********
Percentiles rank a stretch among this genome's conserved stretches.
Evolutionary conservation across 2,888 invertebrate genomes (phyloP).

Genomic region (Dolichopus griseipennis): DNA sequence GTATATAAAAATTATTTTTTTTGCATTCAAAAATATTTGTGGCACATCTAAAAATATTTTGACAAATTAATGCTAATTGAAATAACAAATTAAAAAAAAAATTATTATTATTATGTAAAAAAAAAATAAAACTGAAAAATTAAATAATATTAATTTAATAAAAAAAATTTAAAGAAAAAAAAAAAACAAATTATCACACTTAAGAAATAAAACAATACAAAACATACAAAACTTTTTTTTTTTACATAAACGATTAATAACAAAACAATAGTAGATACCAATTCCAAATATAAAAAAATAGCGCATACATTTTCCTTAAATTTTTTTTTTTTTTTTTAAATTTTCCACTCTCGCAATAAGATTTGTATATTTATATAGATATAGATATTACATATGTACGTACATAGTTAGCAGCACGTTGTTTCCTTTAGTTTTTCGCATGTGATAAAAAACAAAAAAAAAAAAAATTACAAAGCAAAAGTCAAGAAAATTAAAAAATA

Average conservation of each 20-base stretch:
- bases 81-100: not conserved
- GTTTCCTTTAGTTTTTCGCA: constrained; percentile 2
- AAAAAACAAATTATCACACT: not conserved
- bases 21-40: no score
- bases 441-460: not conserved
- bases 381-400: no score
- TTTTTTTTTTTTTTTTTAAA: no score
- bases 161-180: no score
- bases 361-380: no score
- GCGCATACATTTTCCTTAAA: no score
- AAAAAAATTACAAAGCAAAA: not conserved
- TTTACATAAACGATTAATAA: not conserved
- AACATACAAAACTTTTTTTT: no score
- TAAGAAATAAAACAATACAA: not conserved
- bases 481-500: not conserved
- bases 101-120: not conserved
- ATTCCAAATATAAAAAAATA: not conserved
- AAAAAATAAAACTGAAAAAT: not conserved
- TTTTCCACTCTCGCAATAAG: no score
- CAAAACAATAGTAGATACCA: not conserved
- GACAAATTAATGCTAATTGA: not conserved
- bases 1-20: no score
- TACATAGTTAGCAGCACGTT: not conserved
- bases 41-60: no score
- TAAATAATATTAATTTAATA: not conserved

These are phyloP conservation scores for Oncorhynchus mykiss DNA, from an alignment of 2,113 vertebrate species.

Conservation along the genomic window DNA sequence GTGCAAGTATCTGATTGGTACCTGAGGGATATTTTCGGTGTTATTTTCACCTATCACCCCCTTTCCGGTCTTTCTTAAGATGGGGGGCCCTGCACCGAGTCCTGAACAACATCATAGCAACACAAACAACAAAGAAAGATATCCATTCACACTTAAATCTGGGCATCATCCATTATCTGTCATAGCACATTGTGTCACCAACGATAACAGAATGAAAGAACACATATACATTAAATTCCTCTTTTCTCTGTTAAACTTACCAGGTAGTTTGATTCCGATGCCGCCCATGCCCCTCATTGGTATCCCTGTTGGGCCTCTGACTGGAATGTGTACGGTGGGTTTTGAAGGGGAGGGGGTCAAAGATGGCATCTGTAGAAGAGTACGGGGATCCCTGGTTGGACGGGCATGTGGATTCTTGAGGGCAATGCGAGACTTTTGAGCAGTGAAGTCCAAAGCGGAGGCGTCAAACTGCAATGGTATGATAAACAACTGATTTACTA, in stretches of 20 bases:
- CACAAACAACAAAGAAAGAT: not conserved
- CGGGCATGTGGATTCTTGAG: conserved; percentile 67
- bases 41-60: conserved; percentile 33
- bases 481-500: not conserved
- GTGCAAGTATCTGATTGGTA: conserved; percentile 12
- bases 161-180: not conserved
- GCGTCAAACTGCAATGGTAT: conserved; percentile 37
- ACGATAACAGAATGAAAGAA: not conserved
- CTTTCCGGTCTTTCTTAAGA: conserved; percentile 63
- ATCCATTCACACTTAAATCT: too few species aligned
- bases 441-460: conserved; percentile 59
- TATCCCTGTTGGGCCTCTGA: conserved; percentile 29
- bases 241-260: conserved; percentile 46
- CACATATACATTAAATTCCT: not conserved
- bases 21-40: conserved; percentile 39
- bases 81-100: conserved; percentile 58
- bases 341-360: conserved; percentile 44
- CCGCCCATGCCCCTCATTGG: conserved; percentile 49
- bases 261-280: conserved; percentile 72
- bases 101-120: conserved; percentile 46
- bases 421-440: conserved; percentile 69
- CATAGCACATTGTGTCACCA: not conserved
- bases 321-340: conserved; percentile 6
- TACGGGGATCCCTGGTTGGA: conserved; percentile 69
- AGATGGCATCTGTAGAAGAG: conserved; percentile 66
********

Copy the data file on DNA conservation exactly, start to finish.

Percentiles rank a stretch among this genome's conserved stretches.
Evolutionary conservation across 2,888 invertebrate genomes (phyloP).

Genomic region (Dolichopus griseipennis): DNA sequence GTATATAAAAATTATTTTTTTTGCATTCAAAAATATTTGTGGCACATCTAAAAATATTTTGACAAATTAATGCTAATTGAAATAACAAATTAAAAAAAAAATTATTATTATTATGTAAAAAAAAAATAAAACTGAAAAATTAAATAATATTAATTTAATAAAAAAAATTTAAAGAAAAAAAAAAAACAAATTATCACACTTAAGAAATAAAACAATACAAAACATACAAAACTTTTTTTTTTTACATAAACGATTAATAACAAAACAATAGTAGATACCAATTCCAAATATAAAAAAATAGCGCATACATTTTCCTTAAATTTTTTTTTTTTTTTTTAAATTTTCCACTCTCGCAATAAGATTTGTATATTTATATAGATATAGATATTACATATGTACGTACATAGTTAGCAGCACGTTGTTTCCTTTAGTTTTTCGCATGTGATAAAAAACAAAAAAAAAAAAAATTACAAAGCAAAAGTCAAGAAAATTAAAAAATA

Average conservation of each 20-base stretch:
- bases 81-100: not conserved
- GTTTCCTTTAGTTTTTCGCA: constrained; percentile 2
- AAAAAACAAATTATCACACT: not conserved
- bases 21-40: no score
- bases 441-460: not conserved
- bases 381-400: no score
- TTTTTTTTTTTTTTTTTAAA: no score
- bases 161-180: no score
- bases 361-380: no score
- GCGCATACATTTTCCTTAAA: no score
- AAAAAAATTACAAAGCAAAA: not conserved
- TTTACATAAACGATTAATAA: not conserved
- AACATACAAAACTTTTTTTT: no score
- TAAGAAATAAAACAATACAA: not conserved
- bases 481-500: not conserved
- bases 101-120: not conserved
- ATTCCAAATATAAAAAAATA: not conserved
- AAAAAATAAAACTGAAAAAT: not conserved
- TTTTCCACTCTCGCAATAAG: no score
- CAAAACAATAGTAGATACCA: not conserved
- GACAAATTAATGCTAATTGA: not conserved
- bases 1-20: no score
- TACATAGTTAGCAGCACGTT: not conserved
- bases 41-60: no score
- TAAATAATATTAATTTAATA: not conserved

These are phyloP conservation scores for Oncorhynchus mykiss DNA, from an alignment of 2,113 vertebrate species.

Conservation along the genomic window DNA sequence GTGCAAGTATCTGATTGGTACCTGAGGGATATTTTCGGTGTTATTTTCACCTATCACCCCCTTTCCGGTCTTTCTTAAGATGGGGGGCCCTGCACCGAGTCCTGAACAACATCATAGCAACACAAACAACAAAGAAAGATATCCATTCACACTTAAATCTGGGCATCATCCATTATCTGTCATAGCACATTGTGTCACCAACGATAACAGAATGAAAGAACACATATACATTAAATTCCTCTTTTCTCTGTTAAACTTACCAGGTAGTTTGATTCCGATGCCGCCCATGCCCCTCATTGGTATCCCTGTTGGGCCTCTGACTGGAATGTGTACGGTGGGTTTTGAAGGGGAGGGGGTCAAAGATGGCATCTGTAGAAGAGTACGGGGATCCCTGGTTGGACGGGCATGTGGATTCTTGAGGGCAATGCGAGACTTTTGAGCAGTGAAGTCCAAAGCGGAGGCGTCAAACTGCAATGGTATGATAAACAACTGATTTACTA, in stretches of 20 bases:
- CACAAACAACAAAGAAAGAT: not conserved
- CGGGCATGTGGATTCTTGAG: conserved; percentile 67
- bases 41-60: conserved; percentile 33
- bases 481-500: not conserved
- GTGCAAGTATCTGATTGGTA: conserved; percentile 12
- bases 161-180: not conserved
- GCGTCAAACTGCAATGGTAT: conserved; percentile 37
- ACGATAACAGAATGAAAGAA: not conserved
- CTTTCCGGTCTTTCTTAAGA: conserved; percentile 63
- ATCCATTCACACTTAAATCT: too few species aligned
- bases 441-460: conserved; percentile 59
- TATCCCTGTTGGGCCTCTGA: conserved; percentile 29
- bases 241-260: conserved; percentile 46
- CACATATACATTAAATTCCT: not conserved
- bases 21-40: conserved; percentile 39
- bases 81-100: conserved; percentile 58
- bases 341-360: conserved; percentile 44
- CCGCCCATGCCCCTCATTGG: conserved; percentile 49
- bases 261-280: conserved; percentile 72
- bases 101-120: conserved; percentile 46
- bases 421-440: conserved; percentile 69
- CATAGCACATTGTGTCACCA: not conserved
- bases 321-340: conserved; percentile 6
- TACGGGGATCCCTGGTTGGA: conserved; percentile 69
- AGATGGCATCTGTAGAAGAG: conserved; percentile 66